Republicans Dan Lewis at 11 percent, Wayne Johnson at 8 percent and Ricardo Chavez at 5 percent are dividing up the conservative Republican vote, with Johnson increasing his criticism of Lewis and within striking distance of overtaking him and giving Johnson the possibility to reach the runoff.
I suspect the combined 24 percent of the poll numbers reflected by Lewis, Johnson and Chaves are highly reliable conservative voters, most likely supporters of President Donald Trump. But if none of these three make it into the runoff, the real question is will their voters sit out the runoff election and not support any Democrat?
Expect campaign spending on commercials to change dramatically. Colón ran TV commercials all last week featuring Attorney General Hector Balderas endorsing him. No other candidate ran commercials.
The Balderas endorsement was critical to help Colón solidify the Hispanic vote as well as the more traditional wing of the Democratic Party in order offset their progressive wing, which is supporting Keller. The Colón commercials began running after the poll was taken and the effect of those commercials is probably not reflected in the KRQE poll.
Keller started 15-second commercials this week, but given the amount of public finance money he has remaining, the ad will get limited play. Over the next four weeks, a considerable amount of money will be spent on radio, TV, phone banking and door-to-door canvassing.
According to the Aug. 11 Campaign Finance Reports, the following are the closing balances for each of the candidates available for advertising:
Brian Colón: $535,579.82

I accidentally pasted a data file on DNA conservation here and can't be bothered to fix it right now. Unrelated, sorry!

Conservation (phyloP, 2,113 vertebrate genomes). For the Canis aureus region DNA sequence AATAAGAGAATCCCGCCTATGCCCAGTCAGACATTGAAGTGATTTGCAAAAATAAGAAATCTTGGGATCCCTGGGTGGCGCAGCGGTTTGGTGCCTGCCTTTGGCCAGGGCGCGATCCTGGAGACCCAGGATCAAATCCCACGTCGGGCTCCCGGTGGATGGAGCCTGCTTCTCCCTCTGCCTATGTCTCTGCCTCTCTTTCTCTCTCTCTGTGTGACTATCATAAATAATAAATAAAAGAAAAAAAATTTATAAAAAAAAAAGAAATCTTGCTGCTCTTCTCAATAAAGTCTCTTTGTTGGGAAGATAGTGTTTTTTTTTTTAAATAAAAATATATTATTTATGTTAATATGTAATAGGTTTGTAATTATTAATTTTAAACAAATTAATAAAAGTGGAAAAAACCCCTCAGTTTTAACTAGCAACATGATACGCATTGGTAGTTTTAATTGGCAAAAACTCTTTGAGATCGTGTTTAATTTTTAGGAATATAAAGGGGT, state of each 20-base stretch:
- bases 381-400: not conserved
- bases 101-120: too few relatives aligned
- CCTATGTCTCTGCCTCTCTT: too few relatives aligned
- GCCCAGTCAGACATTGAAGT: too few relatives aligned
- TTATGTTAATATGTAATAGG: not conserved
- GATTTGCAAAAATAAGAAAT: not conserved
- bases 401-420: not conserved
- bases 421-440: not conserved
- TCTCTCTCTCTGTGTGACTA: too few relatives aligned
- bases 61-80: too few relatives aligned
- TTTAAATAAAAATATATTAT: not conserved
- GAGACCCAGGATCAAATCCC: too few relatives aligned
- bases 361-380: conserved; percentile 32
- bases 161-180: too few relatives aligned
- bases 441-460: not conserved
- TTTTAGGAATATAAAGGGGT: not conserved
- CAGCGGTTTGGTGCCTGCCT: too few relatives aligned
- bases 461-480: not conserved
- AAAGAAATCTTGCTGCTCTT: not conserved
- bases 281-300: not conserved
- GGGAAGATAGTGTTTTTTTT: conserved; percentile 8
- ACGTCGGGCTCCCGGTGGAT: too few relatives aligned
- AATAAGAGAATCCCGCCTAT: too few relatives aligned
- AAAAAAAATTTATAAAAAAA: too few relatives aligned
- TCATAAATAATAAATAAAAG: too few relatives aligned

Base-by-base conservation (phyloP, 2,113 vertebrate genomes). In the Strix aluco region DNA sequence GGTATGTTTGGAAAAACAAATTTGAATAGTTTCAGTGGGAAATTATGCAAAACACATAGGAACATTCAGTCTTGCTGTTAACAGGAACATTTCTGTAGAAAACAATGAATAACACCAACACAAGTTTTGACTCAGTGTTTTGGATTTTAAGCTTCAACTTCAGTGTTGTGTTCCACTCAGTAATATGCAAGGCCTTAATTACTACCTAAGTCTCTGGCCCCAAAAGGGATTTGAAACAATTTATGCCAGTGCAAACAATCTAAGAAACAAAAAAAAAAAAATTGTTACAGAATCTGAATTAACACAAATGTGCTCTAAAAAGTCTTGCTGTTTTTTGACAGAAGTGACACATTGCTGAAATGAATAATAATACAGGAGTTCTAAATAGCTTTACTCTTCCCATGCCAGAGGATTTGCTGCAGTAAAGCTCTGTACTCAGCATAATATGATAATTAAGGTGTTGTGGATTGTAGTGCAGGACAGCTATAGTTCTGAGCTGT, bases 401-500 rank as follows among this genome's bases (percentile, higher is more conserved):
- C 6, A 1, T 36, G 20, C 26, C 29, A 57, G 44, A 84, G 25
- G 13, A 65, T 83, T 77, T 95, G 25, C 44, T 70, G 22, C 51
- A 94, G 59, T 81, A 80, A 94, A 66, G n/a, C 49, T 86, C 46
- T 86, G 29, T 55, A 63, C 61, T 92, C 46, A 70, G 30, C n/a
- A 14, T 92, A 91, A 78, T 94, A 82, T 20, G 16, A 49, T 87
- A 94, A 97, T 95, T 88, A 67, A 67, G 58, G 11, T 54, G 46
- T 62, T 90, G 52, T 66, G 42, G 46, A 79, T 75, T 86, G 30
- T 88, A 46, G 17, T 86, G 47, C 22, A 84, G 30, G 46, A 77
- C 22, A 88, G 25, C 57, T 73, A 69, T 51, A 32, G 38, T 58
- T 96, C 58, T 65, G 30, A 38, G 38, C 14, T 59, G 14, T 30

Ricardo Chaves: $373,228
Tim Keller: $227,229.00
Tim Keller Measured Finance Committee: $77,172.00
Wayne Johnson: $207,770
Dan Lewis: $169,600
Michell Garcia Holmes: $33,300
Susan Wheeler Dieshel: $5,955.23
Gus Pedrotty: $3,091
The candidates have no doubt spent and raised more money during the last month. The next finance reports are due on Sunday.
As is the case with any election, voter turnout will be critical. Early voting starts on Sept. 13, and candidates need to double down on media.
The mandatory sick leave ordinance will also be on the ballot and may increase voter turnout, but that will cut both ways as it has the potential to increase voter turnout of both progressives and conservatives.
A coalition of 27 business organizations has formed to oppose the mandatory sick leave initiative and raised over $100,000. You can expect an aggressive campaign to defeat it as was done with the “soda tax” in Santa Fe.
From a historical standpoint, municipal elections have very low voter turnout — between 20 percent and 25 percent. The reliable municipal voters tend to be 50 years and older and conservative. Four years ago, only 19 percent of eligible voters voted in the lowest voter turnout since 1977.
A wild card in the deck is whether or not money will be spent to run negative ads against the candidates, most likely against front-runner Keller. You can count on negative advertising to be initiated against any one of the four front-runners. This will no doubt have an impact on the race because negative advertising works.